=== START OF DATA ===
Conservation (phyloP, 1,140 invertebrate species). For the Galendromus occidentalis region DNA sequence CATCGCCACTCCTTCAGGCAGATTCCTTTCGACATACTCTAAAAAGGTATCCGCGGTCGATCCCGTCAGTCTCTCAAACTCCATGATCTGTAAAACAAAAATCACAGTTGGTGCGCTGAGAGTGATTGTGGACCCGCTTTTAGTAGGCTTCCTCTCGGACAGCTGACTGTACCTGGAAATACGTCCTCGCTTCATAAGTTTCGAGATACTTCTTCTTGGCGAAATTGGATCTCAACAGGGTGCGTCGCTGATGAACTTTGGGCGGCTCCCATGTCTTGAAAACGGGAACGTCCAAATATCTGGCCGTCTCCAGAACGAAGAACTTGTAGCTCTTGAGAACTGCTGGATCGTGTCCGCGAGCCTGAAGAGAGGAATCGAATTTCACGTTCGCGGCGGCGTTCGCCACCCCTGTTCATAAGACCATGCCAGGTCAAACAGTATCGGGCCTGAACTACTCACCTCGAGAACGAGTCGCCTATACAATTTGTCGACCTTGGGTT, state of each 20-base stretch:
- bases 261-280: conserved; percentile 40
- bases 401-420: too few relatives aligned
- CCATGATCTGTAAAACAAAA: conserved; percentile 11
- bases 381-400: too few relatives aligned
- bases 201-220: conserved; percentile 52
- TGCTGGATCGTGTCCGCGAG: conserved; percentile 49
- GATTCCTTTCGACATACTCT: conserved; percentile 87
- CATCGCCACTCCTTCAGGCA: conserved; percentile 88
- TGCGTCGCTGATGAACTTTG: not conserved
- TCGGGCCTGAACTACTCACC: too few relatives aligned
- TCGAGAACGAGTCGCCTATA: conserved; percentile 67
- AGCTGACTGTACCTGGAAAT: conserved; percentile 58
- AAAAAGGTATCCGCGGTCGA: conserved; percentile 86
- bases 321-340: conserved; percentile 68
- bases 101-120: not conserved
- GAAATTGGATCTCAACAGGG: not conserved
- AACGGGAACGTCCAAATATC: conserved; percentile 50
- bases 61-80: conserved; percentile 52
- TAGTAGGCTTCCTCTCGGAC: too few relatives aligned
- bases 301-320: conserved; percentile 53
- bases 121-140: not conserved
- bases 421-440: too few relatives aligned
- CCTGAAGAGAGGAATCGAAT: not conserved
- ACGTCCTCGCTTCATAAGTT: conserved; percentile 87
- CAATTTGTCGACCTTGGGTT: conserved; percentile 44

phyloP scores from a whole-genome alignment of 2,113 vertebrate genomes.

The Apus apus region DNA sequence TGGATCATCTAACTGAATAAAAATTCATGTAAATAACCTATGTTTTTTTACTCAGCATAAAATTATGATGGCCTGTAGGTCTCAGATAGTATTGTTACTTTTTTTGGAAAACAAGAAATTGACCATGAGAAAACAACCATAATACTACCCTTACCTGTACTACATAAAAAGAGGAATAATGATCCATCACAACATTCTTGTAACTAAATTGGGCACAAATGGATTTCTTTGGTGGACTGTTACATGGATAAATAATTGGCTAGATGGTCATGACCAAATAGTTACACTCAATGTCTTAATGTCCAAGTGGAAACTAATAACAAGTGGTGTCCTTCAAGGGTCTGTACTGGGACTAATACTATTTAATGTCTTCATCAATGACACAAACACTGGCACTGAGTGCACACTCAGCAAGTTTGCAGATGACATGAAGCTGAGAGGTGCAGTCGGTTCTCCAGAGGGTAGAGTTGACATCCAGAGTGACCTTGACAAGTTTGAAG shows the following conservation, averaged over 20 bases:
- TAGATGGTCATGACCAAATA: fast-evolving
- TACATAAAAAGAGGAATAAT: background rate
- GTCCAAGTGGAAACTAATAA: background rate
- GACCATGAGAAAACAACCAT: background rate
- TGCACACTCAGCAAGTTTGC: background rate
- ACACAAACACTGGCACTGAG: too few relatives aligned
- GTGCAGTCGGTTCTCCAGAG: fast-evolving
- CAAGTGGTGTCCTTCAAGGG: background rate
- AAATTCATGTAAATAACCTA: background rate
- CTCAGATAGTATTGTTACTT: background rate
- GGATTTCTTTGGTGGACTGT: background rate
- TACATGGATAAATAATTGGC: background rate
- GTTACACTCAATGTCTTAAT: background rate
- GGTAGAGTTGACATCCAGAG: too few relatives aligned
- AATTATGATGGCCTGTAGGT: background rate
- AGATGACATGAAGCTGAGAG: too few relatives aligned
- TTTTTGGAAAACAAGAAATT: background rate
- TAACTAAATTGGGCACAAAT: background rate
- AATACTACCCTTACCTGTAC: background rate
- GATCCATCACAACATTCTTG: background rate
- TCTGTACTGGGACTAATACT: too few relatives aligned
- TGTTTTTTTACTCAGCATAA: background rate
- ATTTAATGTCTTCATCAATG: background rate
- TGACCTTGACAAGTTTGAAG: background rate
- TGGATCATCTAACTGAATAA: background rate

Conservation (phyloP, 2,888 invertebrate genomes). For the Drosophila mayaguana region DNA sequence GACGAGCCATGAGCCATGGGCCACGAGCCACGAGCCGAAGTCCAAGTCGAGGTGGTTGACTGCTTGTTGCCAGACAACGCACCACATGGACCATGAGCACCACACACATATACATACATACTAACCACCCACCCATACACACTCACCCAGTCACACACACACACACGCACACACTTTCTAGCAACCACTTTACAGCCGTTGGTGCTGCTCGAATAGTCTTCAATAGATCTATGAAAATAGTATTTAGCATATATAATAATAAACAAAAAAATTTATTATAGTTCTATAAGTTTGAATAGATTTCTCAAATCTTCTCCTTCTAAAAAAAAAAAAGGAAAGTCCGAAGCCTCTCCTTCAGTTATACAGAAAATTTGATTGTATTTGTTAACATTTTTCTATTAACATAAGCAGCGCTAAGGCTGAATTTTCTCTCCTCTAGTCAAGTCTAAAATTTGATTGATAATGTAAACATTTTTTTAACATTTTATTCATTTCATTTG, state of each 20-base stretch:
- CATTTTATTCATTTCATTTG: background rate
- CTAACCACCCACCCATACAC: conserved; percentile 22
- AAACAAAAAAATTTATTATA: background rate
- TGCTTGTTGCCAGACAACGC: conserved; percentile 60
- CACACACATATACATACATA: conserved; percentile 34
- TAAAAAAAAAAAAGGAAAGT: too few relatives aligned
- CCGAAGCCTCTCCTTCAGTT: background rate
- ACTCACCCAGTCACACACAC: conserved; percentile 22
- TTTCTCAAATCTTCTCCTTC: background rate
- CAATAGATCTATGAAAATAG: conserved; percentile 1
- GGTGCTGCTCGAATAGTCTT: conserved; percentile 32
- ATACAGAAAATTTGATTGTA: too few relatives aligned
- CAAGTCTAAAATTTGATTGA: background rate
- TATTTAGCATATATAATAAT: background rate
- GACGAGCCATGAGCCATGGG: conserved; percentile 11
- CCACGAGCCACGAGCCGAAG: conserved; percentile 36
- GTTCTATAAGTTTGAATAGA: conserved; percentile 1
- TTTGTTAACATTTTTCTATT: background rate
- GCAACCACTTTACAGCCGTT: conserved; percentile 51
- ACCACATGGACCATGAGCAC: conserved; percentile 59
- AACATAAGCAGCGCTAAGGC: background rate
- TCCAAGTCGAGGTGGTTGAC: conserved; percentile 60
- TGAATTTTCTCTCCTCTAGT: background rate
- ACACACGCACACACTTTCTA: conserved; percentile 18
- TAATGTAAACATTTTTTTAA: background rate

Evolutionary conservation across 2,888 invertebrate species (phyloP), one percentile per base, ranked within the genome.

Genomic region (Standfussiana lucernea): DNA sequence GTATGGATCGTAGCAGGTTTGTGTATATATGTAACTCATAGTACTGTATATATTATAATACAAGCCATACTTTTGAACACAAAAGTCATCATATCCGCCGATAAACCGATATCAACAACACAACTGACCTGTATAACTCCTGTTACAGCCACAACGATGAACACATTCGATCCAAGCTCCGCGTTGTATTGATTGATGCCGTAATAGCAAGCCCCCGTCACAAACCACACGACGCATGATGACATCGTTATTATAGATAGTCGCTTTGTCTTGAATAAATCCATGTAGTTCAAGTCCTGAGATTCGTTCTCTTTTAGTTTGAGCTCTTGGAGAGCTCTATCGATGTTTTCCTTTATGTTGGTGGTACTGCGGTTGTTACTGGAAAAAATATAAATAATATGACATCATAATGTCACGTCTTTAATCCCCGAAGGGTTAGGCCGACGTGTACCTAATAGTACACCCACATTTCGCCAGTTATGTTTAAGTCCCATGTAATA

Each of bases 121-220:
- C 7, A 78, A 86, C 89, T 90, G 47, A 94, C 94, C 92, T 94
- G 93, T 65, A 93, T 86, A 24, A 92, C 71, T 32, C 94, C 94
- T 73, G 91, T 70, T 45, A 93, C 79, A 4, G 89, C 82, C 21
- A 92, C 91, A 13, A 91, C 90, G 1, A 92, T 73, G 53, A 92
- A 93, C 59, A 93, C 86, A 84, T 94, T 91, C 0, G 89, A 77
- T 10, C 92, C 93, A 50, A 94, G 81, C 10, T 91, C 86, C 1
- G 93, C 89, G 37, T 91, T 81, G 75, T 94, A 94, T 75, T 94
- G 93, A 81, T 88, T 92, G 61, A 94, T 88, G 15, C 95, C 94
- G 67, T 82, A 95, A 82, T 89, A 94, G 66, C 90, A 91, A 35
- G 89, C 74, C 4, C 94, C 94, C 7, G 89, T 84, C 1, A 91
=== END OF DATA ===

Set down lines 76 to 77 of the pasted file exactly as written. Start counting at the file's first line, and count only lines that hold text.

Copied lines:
- TCCAAGTCGAGGTGGTTGAC: conserved; percentile 60
- TGAATTTTCTCTCCTCTAGT: background rate